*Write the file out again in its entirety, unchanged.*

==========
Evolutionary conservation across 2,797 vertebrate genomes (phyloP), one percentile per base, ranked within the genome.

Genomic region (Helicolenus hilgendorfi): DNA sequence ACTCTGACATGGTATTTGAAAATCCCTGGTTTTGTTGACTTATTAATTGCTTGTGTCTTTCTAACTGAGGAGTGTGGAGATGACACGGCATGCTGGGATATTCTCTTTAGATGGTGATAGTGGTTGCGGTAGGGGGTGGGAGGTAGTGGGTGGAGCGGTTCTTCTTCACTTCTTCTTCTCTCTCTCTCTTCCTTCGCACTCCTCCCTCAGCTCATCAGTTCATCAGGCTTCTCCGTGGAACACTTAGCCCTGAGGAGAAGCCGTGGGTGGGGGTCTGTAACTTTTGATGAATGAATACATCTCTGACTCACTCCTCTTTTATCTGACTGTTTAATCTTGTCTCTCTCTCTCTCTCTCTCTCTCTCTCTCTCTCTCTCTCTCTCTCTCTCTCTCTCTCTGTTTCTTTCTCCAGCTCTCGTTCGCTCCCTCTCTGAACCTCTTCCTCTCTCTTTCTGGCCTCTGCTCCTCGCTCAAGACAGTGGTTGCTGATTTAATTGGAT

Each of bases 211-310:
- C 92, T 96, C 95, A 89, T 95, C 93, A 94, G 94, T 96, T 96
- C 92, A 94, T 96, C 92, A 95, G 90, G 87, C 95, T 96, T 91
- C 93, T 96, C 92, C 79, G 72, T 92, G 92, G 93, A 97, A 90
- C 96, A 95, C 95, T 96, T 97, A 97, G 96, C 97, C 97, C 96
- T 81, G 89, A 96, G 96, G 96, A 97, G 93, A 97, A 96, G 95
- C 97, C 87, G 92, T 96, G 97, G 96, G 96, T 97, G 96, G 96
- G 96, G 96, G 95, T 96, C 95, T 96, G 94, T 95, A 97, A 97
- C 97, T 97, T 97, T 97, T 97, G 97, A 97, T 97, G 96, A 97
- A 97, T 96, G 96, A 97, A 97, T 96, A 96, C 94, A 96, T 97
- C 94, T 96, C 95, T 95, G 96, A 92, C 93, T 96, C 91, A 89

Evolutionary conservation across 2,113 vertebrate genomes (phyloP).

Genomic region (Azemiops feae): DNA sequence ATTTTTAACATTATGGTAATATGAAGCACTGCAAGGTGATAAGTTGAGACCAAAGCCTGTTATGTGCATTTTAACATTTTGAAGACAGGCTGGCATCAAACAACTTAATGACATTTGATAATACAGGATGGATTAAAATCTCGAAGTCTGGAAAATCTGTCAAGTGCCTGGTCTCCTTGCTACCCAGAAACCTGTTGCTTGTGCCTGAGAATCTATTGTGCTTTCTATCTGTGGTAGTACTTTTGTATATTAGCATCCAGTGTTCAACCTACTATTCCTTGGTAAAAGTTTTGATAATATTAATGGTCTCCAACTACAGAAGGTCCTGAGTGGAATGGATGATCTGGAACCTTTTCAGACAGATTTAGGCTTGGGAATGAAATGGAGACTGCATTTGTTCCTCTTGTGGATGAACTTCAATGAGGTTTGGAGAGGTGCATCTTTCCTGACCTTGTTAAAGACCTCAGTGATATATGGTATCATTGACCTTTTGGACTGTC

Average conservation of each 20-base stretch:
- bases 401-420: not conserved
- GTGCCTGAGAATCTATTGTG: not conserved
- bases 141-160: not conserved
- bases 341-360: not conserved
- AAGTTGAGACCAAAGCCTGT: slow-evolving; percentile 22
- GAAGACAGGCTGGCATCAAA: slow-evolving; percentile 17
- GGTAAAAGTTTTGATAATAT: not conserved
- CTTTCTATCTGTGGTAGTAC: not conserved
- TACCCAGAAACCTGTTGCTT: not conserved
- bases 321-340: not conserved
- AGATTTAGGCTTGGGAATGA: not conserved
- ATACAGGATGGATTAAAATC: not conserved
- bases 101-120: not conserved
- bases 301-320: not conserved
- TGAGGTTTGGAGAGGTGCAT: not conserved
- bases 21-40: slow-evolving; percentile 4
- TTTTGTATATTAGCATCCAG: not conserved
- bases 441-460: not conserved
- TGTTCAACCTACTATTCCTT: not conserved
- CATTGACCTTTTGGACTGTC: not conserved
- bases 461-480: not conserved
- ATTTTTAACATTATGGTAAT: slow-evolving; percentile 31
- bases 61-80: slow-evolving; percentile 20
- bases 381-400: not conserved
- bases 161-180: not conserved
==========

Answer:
Evolutionary conservation across 2,797 vertebrate genomes (phyloP), one percentile per base, ranked within the genome.

Genomic region (Helicolenus hilgendorfi): DNA sequence ACTCTGACATGGTATTTGAAAATCCCTGGTTTTGTTGACTTATTAATTGCTTGTGTCTTTCTAACTGAGGAGTGTGGAGATGACACGGCATGCTGGGATATTCTCTTTAGATGGTGATAGTGGTTGCGGTAGGGGGTGGGAGGTAGTGGGTGGAGCGGTTCTTCTTCACTTCTTCTTCTCTCTCTCTCTTCCTTCGCACTCCTCCCTCAGCTCATCAGTTCATCAGGCTTCTCCGTGGAACACTTAGCCCTGAGGAGAAGCCGTGGGTGGGGGTCTGTAACTTTTGATGAATGAATACATCTCTGACTCACTCCTCTTTTATCTGACTGTTTAATCTTGTCTCTCTCTCTCTCTCTCTCTCTCTCTCTCTCTCTCTCTCTCTCTCTCTCTCTCTCTCTGTTTCTTTCTCCAGCTCTCGTTCGCTCCCTCTCTGAACCTCTTCCTCTCTCTTTCTGGCCTCTGCTCCTCGCTCAAGACAGTGGTTGCTGATTTAATTGGAT

Each of bases 211-310:
- C 92, T 96, C 95, A 89, T 95, C 93, A 94, G 94, T 96, T 96
- C 92, A 94, T 96, C 92, A 95, G 90, G 87, C 95, T 96, T 91
- C 93, T 96, C 92, C 79, G 72, T 92, G 92, G 93, A 97, A 90
- C 96, A 95, C 95, T 96, T 97, A 97, G 96, C 97, C 97, C 96
- T 81, G 89, A 96, G 96, G 96, A 97, G 93, A 97, A 96, G 95
- C 97, C 87, G 92, T 96, G 97, G 96, G 96, T 97, G 96, G 96
- G 96, G 96, G 95, T 96, C 95, T 96, G 94, T 95, A 97, A 97
- C 97, T 97, T 97, T 97, T 97, G 97, A 97, T 97, G 96, A 97
- A 97, T 96, G 96, A 97, A 97, T 96, A 96, C 94, A 96, T 97
- C 94, T 96, C 95, T 95, G 96, A 92, C 93, T 96, C 91, A 89

Evolutionary conservation across 2,113 vertebrate genomes (phyloP).

Genomic region (Azemiops feae): DNA sequence ATTTTTAACATTATGGTAATATGAAGCACTGCAAGGTGATAAGTTGAGACCAAAGCCTGTTATGTGCATTTTAACATTTTGAAGACAGGCTGGCATCAAACAACTTAATGACATTTGATAATACAGGATGGATTAAAATCTCGAAGTCTGGAAAATCTGTCAAGTGCCTGGTCTCCTTGCTACCCAGAAACCTGTTGCTTGTGCCTGAGAATCTATTGTGCTTTCTATCTGTGGTAGTACTTTTGTATATTAGCATCCAGTGTTCAACCTACTATTCCTTGGTAAAAGTTTTGATAATATTAATGGTCTCCAACTACAGAAGGTCCTGAGTGGAATGGATGATCTGGAACCTTTTCAGACAGATTTAGGCTTGGGAATGAAATGGAGACTGCATTTGTTCCTCTTGTGGATGAACTTCAATGAGGTTTGGAGAGGTGCATCTTTCCTGACCTTGTTAAAGACCTCAGTGATATATGGTATCATTGACCTTTTGGACTGTC

Average conservation of each 20-base stretch:
- bases 401-420: not conserved
- GTGCCTGAGAATCTATTGTG: not conserved
- bases 141-160: not conserved
- bases 341-360: not conserved
- AAGTTGAGACCAAAGCCTGT: slow-evolving; percentile 22
- GAAGACAGGCTGGCATCAAA: slow-evolving; percentile 17
- GGTAAAAGTTTTGATAATAT: not conserved
- CTTTCTATCTGTGGTAGTAC: not conserved
- TACCCAGAAACCTGTTGCTT: not conserved
- bases 321-340: not conserved
- AGATTTAGGCTTGGGAATGA: not conserved
- ATACAGGATGGATTAAAATC: not conserved
- bases 101-120: not conserved
- bases 301-320: not conserved
- TGAGGTTTGGAGAGGTGCAT: not conserved
- bases 21-40: slow-evolving; percentile 4
- TTTTGTATATTAGCATCCAG: not conserved
- bases 441-460: not conserved
- TGTTCAACCTACTATTCCTT: not conserved
- CATTGACCTTTTGGACTGTC: not conserved
- bases 461-480: not conserved
- ATTTTTAACATTATGGTAAT: slow-evolving; percentile 31
- bases 61-80: slow-evolving; percentile 20
- bases 381-400: not conserved
- bases 161-180: not conserved